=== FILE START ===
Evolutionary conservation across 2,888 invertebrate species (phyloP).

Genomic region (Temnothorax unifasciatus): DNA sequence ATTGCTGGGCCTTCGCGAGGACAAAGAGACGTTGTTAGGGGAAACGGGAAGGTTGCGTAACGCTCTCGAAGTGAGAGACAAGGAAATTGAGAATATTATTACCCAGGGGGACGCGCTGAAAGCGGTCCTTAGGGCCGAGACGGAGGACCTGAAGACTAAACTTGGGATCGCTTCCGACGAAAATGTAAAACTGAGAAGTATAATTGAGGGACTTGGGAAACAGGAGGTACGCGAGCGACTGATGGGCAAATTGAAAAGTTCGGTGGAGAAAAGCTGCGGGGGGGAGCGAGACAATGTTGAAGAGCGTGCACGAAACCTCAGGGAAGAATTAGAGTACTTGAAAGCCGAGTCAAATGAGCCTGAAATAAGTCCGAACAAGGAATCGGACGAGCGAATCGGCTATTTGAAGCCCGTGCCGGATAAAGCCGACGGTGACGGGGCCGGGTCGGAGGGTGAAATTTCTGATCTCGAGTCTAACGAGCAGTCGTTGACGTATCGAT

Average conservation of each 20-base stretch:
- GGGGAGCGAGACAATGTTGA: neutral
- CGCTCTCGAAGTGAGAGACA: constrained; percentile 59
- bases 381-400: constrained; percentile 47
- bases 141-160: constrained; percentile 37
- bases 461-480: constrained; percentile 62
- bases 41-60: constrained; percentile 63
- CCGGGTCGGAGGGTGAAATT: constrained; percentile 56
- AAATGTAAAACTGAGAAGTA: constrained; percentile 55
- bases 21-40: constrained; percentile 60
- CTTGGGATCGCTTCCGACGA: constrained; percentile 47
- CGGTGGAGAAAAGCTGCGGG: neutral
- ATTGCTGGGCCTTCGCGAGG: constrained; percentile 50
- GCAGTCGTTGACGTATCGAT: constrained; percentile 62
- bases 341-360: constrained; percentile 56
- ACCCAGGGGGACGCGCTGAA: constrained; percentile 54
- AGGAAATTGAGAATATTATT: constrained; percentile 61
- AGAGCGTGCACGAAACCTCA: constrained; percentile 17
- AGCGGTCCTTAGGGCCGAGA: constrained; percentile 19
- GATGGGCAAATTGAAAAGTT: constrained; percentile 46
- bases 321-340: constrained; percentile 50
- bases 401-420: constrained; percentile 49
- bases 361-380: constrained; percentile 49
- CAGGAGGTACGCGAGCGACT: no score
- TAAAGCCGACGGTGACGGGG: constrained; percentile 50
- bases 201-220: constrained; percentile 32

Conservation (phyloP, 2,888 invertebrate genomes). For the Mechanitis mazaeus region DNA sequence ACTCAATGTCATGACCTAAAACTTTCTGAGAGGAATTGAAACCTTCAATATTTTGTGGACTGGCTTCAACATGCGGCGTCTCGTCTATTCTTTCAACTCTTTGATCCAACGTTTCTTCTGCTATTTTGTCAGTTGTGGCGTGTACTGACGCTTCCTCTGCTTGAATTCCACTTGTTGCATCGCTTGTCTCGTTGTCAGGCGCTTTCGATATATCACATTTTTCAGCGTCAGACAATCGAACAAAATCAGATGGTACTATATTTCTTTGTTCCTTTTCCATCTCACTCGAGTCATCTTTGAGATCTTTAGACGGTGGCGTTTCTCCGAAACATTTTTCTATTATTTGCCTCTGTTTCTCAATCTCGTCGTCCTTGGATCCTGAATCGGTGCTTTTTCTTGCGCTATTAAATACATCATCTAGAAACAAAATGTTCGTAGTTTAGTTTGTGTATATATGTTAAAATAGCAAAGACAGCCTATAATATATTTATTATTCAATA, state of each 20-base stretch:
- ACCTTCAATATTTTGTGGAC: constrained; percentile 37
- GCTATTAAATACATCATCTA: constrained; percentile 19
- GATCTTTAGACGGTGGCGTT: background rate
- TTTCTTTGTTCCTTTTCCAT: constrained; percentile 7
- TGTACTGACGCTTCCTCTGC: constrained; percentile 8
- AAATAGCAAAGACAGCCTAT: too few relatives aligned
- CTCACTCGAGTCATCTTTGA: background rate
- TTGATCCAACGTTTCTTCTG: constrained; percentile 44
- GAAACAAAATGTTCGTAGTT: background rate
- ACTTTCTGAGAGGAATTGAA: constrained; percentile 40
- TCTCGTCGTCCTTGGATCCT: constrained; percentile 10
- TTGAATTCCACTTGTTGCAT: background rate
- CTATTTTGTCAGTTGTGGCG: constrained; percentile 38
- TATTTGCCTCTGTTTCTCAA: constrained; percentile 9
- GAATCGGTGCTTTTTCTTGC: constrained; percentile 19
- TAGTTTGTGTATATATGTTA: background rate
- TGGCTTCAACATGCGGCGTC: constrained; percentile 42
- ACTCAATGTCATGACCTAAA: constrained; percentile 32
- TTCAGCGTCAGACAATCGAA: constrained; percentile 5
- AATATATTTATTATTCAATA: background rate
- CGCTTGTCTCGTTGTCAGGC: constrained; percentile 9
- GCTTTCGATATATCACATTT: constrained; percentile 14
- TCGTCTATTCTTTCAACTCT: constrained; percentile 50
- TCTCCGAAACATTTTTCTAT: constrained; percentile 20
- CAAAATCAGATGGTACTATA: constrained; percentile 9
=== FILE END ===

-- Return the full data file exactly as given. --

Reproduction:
Evolutionary conservation across 2,888 invertebrate species (phyloP).

Genomic region (Temnothorax unifasciatus): DNA sequence ATTGCTGGGCCTTCGCGAGGACAAAGAGACGTTGTTAGGGGAAACGGGAAGGTTGCGTAACGCTCTCGAAGTGAGAGACAAGGAAATTGAGAATATTATTACCCAGGGGGACGCGCTGAAAGCGGTCCTTAGGGCCGAGACGGAGGACCTGAAGACTAAACTTGGGATCGCTTCCGACGAAAATGTAAAACTGAGAAGTATAATTGAGGGACTTGGGAAACAGGAGGTACGCGAGCGACTGATGGGCAAATTGAAAAGTTCGGTGGAGAAAAGCTGCGGGGGGGAGCGAGACAATGTTGAAGAGCGTGCACGAAACCTCAGGGAAGAATTAGAGTACTTGAAAGCCGAGTCAAATGAGCCTGAAATAAGTCCGAACAAGGAATCGGACGAGCGAATCGGCTATTTGAAGCCCGTGCCGGATAAAGCCGACGGTGACGGGGCCGGGTCGGAGGGTGAAATTTCTGATCTCGAGTCTAACGAGCAGTCGTTGACGTATCGAT

Average conservation of each 20-base stretch:
- GGGGAGCGAGACAATGTTGA: neutral
- CGCTCTCGAAGTGAGAGACA: constrained; percentile 59
- bases 381-400: constrained; percentile 47
- bases 141-160: constrained; percentile 37
- bases 461-480: constrained; percentile 62
- bases 41-60: constrained; percentile 63
- CCGGGTCGGAGGGTGAAATT: constrained; percentile 56
- AAATGTAAAACTGAGAAGTA: constrained; percentile 55
- bases 21-40: constrained; percentile 60
- CTTGGGATCGCTTCCGACGA: constrained; percentile 47
- CGGTGGAGAAAAGCTGCGGG: neutral
- ATTGCTGGGCCTTCGCGAGG: constrained; percentile 50
- GCAGTCGTTGACGTATCGAT: constrained; percentile 62
- bases 341-360: constrained; percentile 56
- ACCCAGGGGGACGCGCTGAA: constrained; percentile 54
- AGGAAATTGAGAATATTATT: constrained; percentile 61
- AGAGCGTGCACGAAACCTCA: constrained; percentile 17
- AGCGGTCCTTAGGGCCGAGA: constrained; percentile 19
- GATGGGCAAATTGAAAAGTT: constrained; percentile 46
- bases 321-340: constrained; percentile 50
- bases 401-420: constrained; percentile 49
- bases 361-380: constrained; percentile 49
- CAGGAGGTACGCGAGCGACT: no score
- TAAAGCCGACGGTGACGGGG: constrained; percentile 50
- bases 201-220: constrained; percentile 32

Conservation (phyloP, 2,888 invertebrate genomes). For the Mechanitis mazaeus region DNA sequence ACTCAATGTCATGACCTAAAACTTTCTGAGAGGAATTGAAACCTTCAATATTTTGTGGACTGGCTTCAACATGCGGCGTCTCGTCTATTCTTTCAACTCTTTGATCCAACGTTTCTTCTGCTATTTTGTCAGTTGTGGCGTGTACTGACGCTTCCTCTGCTTGAATTCCACTTGTTGCATCGCTTGTCTCGTTGTCAGGCGCTTTCGATATATCACATTTTTCAGCGTCAGACAATCGAACAAAATCAGATGGTACTATATTTCTTTGTTCCTTTTCCATCTCACTCGAGTCATCTTTGAGATCTTTAGACGGTGGCGTTTCTCCGAAACATTTTTCTATTATTTGCCTCTGTTTCTCAATCTCGTCGTCCTTGGATCCTGAATCGGTGCTTTTTCTTGCGCTATTAAATACATCATCTAGAAACAAAATGTTCGTAGTTTAGTTTGTGTATATATGTTAAAATAGCAAAGACAGCCTATAATATATTTATTATTCAATA, state of each 20-base stretch:
- ACCTTCAATATTTTGTGGAC: constrained; percentile 37
- GCTATTAAATACATCATCTA: constrained; percentile 19
- GATCTTTAGACGGTGGCGTT: background rate
- TTTCTTTGTTCCTTTTCCAT: constrained; percentile 7
- TGTACTGACGCTTCCTCTGC: constrained; percentile 8
- AAATAGCAAAGACAGCCTAT: too few relatives aligned
- CTCACTCGAGTCATCTTTGA: background rate
- TTGATCCAACGTTTCTTCTG: constrained; percentile 44
- GAAACAAAATGTTCGTAGTT: background rate
- ACTTTCTGAGAGGAATTGAA: constrained; percentile 40
- TCTCGTCGTCCTTGGATCCT: constrained; percentile 10
- TTGAATTCCACTTGTTGCAT: background rate
- CTATTTTGTCAGTTGTGGCG: constrained; percentile 38
- TATTTGCCTCTGTTTCTCAA: constrained; percentile 9
- GAATCGGTGCTTTTTCTTGC: constrained; percentile 19
- TAGTTTGTGTATATATGTTA: background rate
- TGGCTTCAACATGCGGCGTC: constrained; percentile 42
- ACTCAATGTCATGACCTAAA: constrained; percentile 32
- TTCAGCGTCAGACAATCGAA: constrained; percentile 5
- AATATATTTATTATTCAATA: background rate
- CGCTTGTCTCGTTGTCAGGC: constrained; percentile 9
- GCTTTCGATATATCACATTT: constrained; percentile 14
- TCGTCTATTCTTTCAACTCT: constrained; percentile 50
- TCTCCGAAACATTTTTCTAT: constrained; percentile 20
- CAAAATCAGATGGTACTATA: constrained; percentile 9